Homemade House

Simon Dale's eco-house in Wales

When setting out to build a low impact off-the-grid home it pays to do a little research before hand.  Alternate energy systems are imperative and should be considered thoughtfully.  A combination of systems working together is the best method, much like the principles of perma-culture gardens where each component aids the other.

View of kitchen from loft

First and foremost the owner/builder must have a workable plan that meets all government and personal requirements. This  plan must take into account things like proper ventilation, adequate insulation, structural integrity and protection from the elements. The dwelling must provide warmth, comfort and safety for its occupants.  In the plan, water heating,  refrigeration, food storage, a stove, a bath and a toilet must be factored into the design, as well as which energy sources will power the living system.  These may vary from wind turbines, solar, fuel or battery and may incorporate any or all combinations of these. You may also want to consider installing skylights for natural lighting , a wood-burning stove  with a flue that runs through the building to circulate heat.

Interior frame work

After choosing a suitable location for the house, taking into consideration things like: the Morning and Afternoon suns; soil integrity and drainage; the foundation is leveled and compacted with an excavator, and post positions are marked out.  Dig any trenches and lay any pipes for the plumbing. The base is then covered with gravel for drainage.  This is covered with wooden pallets, and these with straw-bales.  For this type of house, building into the side of a hill is preferable, this provides protection from the elements and earth is the perfect insulator.  It also achieves the lowest visual impact upon the environment and the stone and mud from the diggings can provide supplementary building materials.  The dry stone foundation walls are then laid and the first retaining wall built against the front bank.  Mark out your floor plan on the


Raw structural timber is chainsawed from 30 or so small trees, these can be debarked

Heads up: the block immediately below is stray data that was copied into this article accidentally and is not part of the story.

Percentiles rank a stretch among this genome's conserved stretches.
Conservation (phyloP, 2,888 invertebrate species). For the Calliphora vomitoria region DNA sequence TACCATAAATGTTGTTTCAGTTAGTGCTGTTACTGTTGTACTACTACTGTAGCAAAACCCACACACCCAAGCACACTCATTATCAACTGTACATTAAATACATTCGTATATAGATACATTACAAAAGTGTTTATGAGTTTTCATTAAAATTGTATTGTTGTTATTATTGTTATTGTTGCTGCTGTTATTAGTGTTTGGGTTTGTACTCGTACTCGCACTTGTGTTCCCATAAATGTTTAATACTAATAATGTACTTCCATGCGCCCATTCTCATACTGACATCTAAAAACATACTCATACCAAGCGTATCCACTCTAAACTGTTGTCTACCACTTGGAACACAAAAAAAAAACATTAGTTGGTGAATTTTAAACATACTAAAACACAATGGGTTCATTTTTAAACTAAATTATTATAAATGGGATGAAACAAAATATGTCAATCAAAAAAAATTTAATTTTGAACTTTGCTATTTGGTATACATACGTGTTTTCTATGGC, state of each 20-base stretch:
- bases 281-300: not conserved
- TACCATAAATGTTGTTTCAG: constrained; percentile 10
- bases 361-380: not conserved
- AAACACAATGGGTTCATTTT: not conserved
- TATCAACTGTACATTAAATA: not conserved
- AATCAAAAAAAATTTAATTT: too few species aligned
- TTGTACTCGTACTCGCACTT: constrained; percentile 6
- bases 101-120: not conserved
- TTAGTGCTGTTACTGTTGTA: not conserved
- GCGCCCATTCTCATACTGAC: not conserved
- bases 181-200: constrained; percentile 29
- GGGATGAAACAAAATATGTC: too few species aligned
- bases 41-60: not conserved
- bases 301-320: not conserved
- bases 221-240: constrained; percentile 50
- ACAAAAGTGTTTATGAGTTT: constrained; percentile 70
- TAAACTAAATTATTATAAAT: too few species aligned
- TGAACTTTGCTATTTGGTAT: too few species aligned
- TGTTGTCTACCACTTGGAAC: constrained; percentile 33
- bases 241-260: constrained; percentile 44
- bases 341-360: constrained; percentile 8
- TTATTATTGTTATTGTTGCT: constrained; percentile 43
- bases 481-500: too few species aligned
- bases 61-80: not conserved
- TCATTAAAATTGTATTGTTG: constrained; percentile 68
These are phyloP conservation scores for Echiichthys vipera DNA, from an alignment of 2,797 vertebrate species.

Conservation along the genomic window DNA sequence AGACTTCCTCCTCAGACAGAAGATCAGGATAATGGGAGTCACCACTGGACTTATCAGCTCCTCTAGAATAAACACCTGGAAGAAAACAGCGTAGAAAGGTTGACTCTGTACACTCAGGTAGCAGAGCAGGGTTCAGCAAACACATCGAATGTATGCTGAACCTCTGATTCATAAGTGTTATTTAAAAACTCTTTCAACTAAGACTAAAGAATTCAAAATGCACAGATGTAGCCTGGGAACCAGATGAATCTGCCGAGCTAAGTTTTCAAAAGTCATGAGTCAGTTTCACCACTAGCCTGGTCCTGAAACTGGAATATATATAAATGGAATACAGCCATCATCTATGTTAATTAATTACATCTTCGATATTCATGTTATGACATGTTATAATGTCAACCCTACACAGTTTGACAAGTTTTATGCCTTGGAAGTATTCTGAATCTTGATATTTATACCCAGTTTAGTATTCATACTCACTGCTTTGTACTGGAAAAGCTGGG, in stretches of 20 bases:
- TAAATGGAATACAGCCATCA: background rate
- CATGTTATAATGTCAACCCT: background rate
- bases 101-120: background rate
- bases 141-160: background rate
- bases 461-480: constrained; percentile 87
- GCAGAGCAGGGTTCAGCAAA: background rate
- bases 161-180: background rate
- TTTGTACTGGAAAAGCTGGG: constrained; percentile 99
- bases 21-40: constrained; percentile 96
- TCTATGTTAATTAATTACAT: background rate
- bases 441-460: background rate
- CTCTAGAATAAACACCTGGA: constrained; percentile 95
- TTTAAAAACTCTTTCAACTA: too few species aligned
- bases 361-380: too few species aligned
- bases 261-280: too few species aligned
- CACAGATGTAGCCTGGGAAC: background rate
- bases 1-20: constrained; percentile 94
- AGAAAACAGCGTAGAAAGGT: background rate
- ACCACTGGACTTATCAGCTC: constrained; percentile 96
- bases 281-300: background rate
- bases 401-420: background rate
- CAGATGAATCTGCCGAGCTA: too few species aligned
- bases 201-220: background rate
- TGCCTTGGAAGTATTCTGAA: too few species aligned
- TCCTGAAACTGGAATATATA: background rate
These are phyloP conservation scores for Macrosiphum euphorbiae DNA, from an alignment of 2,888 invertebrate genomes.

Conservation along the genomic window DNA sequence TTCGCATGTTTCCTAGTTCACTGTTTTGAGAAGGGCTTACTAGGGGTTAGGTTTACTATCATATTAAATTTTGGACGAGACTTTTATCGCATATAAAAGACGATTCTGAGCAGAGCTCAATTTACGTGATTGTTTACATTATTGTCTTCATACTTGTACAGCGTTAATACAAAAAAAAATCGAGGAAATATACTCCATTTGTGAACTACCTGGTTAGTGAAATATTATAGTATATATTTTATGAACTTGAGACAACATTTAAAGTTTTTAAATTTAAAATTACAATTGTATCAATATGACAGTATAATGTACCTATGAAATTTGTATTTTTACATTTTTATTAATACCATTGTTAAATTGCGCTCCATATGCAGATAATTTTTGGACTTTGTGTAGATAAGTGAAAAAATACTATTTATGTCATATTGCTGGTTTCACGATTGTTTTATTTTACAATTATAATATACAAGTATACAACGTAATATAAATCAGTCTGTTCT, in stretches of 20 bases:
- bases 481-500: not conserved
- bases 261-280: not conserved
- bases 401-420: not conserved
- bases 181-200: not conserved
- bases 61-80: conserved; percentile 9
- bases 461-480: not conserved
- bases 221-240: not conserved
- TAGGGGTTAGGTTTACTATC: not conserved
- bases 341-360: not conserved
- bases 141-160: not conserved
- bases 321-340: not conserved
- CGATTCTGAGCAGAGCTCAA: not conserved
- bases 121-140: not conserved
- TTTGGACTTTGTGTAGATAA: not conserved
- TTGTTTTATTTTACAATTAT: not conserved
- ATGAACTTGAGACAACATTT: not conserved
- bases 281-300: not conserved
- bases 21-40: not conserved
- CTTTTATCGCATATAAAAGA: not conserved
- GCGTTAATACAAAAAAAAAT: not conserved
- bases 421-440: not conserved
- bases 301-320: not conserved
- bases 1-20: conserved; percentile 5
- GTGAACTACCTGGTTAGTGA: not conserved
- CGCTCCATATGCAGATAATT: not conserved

Outer frame
Main living area

or left as is to dry in a pile sheltered from the rain.  6 to 12 months is sufficient depending on the climate. Bark makes for a good insulator, provides protection from the elements and is aesthetically pleasing. When choosing your logs the more numerous and tightly packed the rings, the older and better the product. Avoid any that are split.  The basic construction is a series of vertical posts in an oval, the tops of which are connected with horizontals. These horizontal pieces make what is conventionally referred to as a roof-plate or wall-plate and are ‘tennoned’ into the posts.

Example of a reciprocal roof

Post holes are dug at least 3 feet deep into the earth depending on their length. Structural posts are placed in these and a mixture of sand and cement poured.  It is important but not imperative to keep the posts level as this ensures a maximum load bearing integrity. Reciprocal roof rafters fashioned from fallen branches form the framework of the ceiling.  Brace these with thinner, supporting branches overlapping the edges of these to form a roof.  Start with the thicker branches and thin them out as you near the top. Bolt these together and continue until sound.  Water-proof the roof by covering it with a plastic tarp.  Lash or staple this down to the timber frame with a nail-gun. To make a reciprocal roof, the first rafter is propped up temporarily, the next rafter is then laid so that it sits on top of the first one. The third is then laid so it sits on the 2nd where the 1st & 2nd cross. Each rafter sits on another below and has one sitting on top of it. This process continues all the way around until the last rafter slips underneath the first. The prop is then removed so the first rafter sits on the last one. The rafters are then fixed where they cross.

Palletes laid for floor

Straw bale walls have excellent load bearing capacity and are quite suitable for two story houses.  Straw-bales in the floor, walls and roof provide superior insulation.  The bales are stacked like giant bricks and secured to each other with wooden stakes. These stakes can be hammered through the bales or tied in pairs on either sides of the wall. Palettes on the floor beneath the bales will keep them free from damp.  Reclaimed palette timber lain on top of these bales can be sanded back, oiled and used for floor boards. Build the walls with straw-bales inside, The bales are stacked on rough dry stone wall and staked together with raw branches. The inner walls can then be rendered with lime plaster which is breathable and less labor intensive than cement walls.  Lime render is more durable and excellent for exterior use in wet climates, it is strong and sets quickly without cracking.   Pop windows in spaces between the straw-bales that make up the wall. Bog up any gaps that remain with straw then chainsaw trim the bales smooth with round corners.

On the out-side surrounding mud and or dirt and turf is used to cover the roof diminishing again its visual impact upon the environment.  Some other features include a gravity fed water system that is drawn from a nearby spring, with roof water collected for a garden pond; A composting toilet and a fridge that is cooled by air coming up underground through the foundations. The Flue goes through a stone and plaster mound to retain and slowly release heat.

The information in this article was based on  ‘A Low Impact Woodland Home’ from http://www.simondale.net/house.  Very special thanks to the contributors.

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